In the emails, commission officials discuss such topics as limiting public debate of a proposed USC lease of the taxpayer-owned Coliseum and excluding state officials from closed-door talks on the deal. The documents also show the panel's then-president and its top administrator tallying the commission's expected vote on the lease terms weeks before they were made public.
The 94 pages of emails were mailed anonymously last month to two Times reporters and 24 other people, including Gov.
The commission asked Los Angeles County Superior Court Judge Luis A. Lavin to order The Times and the other recipients to hand over their copies of the documents on the grounds that they contained privileged communications between the agency and its lawyers.
In addition, the commission asked Lavin to disqualify attorneys for The Times and a nonprofit 1st Amendment group, Californians Aware, from litigating an open-government lawsuit they have filed against the stadium authority. The commission's lawyer, Deborah Fox, alleged that the attorneys saw the privileged emails and thus were "tainted" under court rules.
Lavin, however, said the commission presented "no evidence whatsoever" that the emails contained material that was protected under the attorney-client privilege. Lavin said he had not been given a complete set of documents.
Lavin rejected as "grossly overbroad" the commission's demand for the emails. "You're asking me to have parties, including the governor of California, return documents sent to him?" Lavin asked.
The judge also said he had no way of knowing who leaked the emails. It could have been an official who waived attorney-client privilege by distributing them to third parties, he said. The commission is made up of three county supervisors and three representatives each for the city and the state.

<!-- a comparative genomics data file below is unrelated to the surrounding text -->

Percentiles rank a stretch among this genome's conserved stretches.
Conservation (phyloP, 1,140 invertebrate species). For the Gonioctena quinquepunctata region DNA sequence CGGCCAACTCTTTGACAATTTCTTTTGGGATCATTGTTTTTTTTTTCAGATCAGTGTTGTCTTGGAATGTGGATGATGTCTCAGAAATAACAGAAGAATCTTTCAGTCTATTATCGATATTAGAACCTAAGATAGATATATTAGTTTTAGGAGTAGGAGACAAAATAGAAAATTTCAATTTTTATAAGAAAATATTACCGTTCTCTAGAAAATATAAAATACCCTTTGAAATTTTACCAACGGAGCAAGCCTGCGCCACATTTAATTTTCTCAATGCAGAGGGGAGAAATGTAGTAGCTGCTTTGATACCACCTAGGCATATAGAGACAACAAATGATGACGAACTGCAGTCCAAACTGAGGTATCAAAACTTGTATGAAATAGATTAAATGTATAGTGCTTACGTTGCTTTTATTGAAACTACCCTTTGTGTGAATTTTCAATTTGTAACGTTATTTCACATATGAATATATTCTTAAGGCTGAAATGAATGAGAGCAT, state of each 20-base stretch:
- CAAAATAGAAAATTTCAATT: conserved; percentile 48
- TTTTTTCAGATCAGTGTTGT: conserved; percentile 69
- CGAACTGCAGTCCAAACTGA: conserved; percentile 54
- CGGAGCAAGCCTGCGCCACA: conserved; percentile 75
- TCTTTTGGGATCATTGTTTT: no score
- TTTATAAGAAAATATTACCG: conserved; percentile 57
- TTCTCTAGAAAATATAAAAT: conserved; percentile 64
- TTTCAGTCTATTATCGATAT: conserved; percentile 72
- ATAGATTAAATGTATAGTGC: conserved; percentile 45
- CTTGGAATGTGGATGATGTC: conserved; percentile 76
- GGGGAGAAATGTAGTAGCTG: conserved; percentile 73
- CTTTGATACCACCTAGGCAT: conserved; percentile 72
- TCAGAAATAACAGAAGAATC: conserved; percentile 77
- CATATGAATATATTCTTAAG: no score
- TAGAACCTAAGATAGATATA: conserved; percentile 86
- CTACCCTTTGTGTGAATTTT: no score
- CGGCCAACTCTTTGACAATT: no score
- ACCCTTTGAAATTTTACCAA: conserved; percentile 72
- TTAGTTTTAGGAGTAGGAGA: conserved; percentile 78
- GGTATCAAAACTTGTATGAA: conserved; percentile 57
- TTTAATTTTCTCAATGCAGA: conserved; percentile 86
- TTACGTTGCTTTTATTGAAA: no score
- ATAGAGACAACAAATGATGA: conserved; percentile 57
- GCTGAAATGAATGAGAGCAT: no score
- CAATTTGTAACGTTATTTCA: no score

The email packages included a cover letter addressed to The Times alleging that the correspondence was evidence the commission "blatantly violated" the state's open-meetings law during the USC deliberations. The Ralph M. Brown Act ensures the public's right to observe deliberations and votes of legislative bodies.
"In addition, there appears to be multiple instances of would-be vote counting," the letter said. State law generally bars officials of legislative bodies from taking action in secret, such as counting votes, that should be done publicly.
In one email, dated Nov. 27, 2011, the commission's then-president, David Israel, told the Coliseum's interim general manager, John Sandbrook, he did not want state officials to participate in broader discussions of the USC lease.
"I am determinedly opposed to a three-way meeting, including the state in the Coliseum negotiations with USC," Israel wrote. "Once they are in the room, they will feel free to offer thoughts and suggestions on all aspects of the matter, not just those specified on whatever agenda is distributed. That will complicate this unnecessarily."
In another email, on Dec. 14, 2011, a commission lawyer said the panel could not publicly deliberate on the lease during an upcoming meeting because its negotiation team entered into a confidentiality agreement with USC.
"If the negotiators have agreed to keep the … negotiations confidential, you cannot have an open session discussion, without USC waiving the confidentiality," wrote Assistant County Counsel Thomas Faughnan.
In a third email, Israel and Sandbrook strategized about which commissioners may oppose controversial parts of the lease, such as giving USC control of the Sports Arena along with the Coliseum.
On Dec. 8, 2011, Israel wrote: "[William] Chadwick became an obstacle, though mostly one fueled by massive ego, and [Barry] Sanders once again wants the Sports Arena considered separately … That said, we will have the votes at nut crunching time."
Sandbrook replied: "You are correct on the vote counting."
In an exchange dated Dec. 16, 2011, Israel wrote: "I only need six to do the deal, and we have seven" —and cites, in addition to himself, three county supervisors, commissioner Johnathan Williams, City Councilman
Israel and Sandbrook declined interview requests; Sanders and Chadwick did not respond.
Los Angeles City Councilman Bernard C. Parks, a former commissioner, said he believed the emails show the panel violated the Brown Act.
"It clearly establishes there was an agenda to get this resolved regardless of board members' input," Parks said. "The whole purpose of the Brown Act is to have those discussions openly."